Everyone loves to complain about roads, but we should give credit where due. Council has recently picked up two road maintenance awards in quick succession – the first for innovative recycling of road materials, and last week an award for sealed road maintenance.
I’m especially pleased with last week’s award because it recognises work that came out of a councillor-driven initiative in 2013. First, council engaged the Australian Roads Research Board to review council’s practices in road works, as an objective assessment of local performance. It showed council was doing fairly well overall, especially its systematic, rather than ad hoc, approach to repairs. But it also identified specific improvements which we have begun.
Then Cr Mike Cusato and I, as the Roads and Infrastructure portfolio members, asked staff to give attention not only to high traffic roads, but low traffic residential streets too. Until then, low-traffic streets were patched as needed but given no routine rejuvenation.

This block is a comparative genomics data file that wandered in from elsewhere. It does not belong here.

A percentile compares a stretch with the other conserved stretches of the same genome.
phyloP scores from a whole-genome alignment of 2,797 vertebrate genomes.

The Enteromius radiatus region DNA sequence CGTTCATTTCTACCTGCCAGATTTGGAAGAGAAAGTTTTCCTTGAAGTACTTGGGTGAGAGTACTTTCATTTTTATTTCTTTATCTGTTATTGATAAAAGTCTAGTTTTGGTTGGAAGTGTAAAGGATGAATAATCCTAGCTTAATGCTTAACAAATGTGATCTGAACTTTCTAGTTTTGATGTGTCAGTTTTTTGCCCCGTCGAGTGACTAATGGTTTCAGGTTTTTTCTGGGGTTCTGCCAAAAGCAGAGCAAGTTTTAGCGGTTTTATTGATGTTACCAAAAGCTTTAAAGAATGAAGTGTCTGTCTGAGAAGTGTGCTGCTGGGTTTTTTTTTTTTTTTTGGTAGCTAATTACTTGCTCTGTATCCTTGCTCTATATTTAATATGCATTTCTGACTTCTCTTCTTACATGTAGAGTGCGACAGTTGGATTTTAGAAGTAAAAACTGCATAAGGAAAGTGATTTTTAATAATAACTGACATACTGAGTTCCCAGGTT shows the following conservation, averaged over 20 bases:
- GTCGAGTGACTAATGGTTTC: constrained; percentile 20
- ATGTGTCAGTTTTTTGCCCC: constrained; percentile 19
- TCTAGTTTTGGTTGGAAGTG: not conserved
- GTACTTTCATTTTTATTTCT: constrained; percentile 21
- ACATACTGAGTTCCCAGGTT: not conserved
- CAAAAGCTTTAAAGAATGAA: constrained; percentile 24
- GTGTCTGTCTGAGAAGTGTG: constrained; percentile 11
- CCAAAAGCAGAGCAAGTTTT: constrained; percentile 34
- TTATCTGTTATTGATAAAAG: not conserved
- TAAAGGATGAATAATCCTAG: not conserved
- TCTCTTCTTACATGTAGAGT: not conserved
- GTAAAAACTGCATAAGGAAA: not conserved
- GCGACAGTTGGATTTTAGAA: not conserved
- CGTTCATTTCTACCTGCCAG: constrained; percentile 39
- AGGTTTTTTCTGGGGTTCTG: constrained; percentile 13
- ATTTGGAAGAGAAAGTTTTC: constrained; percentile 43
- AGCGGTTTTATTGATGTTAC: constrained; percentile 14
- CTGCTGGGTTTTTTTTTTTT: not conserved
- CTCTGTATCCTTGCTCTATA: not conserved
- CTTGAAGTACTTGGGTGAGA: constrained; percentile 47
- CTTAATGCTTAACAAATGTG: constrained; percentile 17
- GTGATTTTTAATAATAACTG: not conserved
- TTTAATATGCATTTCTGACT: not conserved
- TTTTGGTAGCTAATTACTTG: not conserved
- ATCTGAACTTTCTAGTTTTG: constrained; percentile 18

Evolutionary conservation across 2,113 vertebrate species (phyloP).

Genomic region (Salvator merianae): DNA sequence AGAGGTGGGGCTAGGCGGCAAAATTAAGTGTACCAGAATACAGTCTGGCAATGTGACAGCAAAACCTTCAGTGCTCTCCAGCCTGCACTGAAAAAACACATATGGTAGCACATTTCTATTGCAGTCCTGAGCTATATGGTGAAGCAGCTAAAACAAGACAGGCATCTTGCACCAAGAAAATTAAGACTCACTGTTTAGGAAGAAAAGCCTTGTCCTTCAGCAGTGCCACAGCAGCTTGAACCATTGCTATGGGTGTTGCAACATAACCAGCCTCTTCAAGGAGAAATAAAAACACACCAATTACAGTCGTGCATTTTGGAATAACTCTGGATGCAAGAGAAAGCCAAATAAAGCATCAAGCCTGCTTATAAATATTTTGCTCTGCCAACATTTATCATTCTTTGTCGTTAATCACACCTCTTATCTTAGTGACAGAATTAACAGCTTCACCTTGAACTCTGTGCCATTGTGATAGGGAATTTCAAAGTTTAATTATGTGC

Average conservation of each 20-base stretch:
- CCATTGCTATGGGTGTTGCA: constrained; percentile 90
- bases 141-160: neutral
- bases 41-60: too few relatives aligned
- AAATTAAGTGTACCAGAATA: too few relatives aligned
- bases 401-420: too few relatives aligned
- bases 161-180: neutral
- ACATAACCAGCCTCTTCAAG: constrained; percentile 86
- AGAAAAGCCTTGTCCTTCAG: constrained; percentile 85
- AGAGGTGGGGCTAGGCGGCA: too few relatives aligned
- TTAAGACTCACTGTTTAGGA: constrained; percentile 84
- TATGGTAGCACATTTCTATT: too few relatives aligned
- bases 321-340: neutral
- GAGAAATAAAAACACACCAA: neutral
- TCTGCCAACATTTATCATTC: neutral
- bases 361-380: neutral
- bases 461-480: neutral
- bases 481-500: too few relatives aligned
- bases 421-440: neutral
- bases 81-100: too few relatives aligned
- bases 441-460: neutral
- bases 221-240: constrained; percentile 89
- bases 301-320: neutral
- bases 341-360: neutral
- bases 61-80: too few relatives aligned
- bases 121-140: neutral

That was expensive, with patch teams often travelling long distances between sites to conduct repairs, and there was no time when residents could look forward to having smooth residential roads to drive on.
Council responded with a ‘geographical’ program, first trialled in Bonny Hills in 2014/15, whereby all the residential roads in the area were repaired and resealed at once.
The program has since been run out in Lake Cathie, Laurieton, North Haven and West Haven and parts of Wauchope. It means the treated area should not need significant repairs or reseal for about 12 years, greatly reducing the cost of repairs and providing a much better road surface.
Council is now able to reseal more roads at reduced cost - a great outcome in savings and delivery and a credit to the partnership between councillors and staff. Incidentally, council will spend $35 million on transport infrastructure maintenance this year.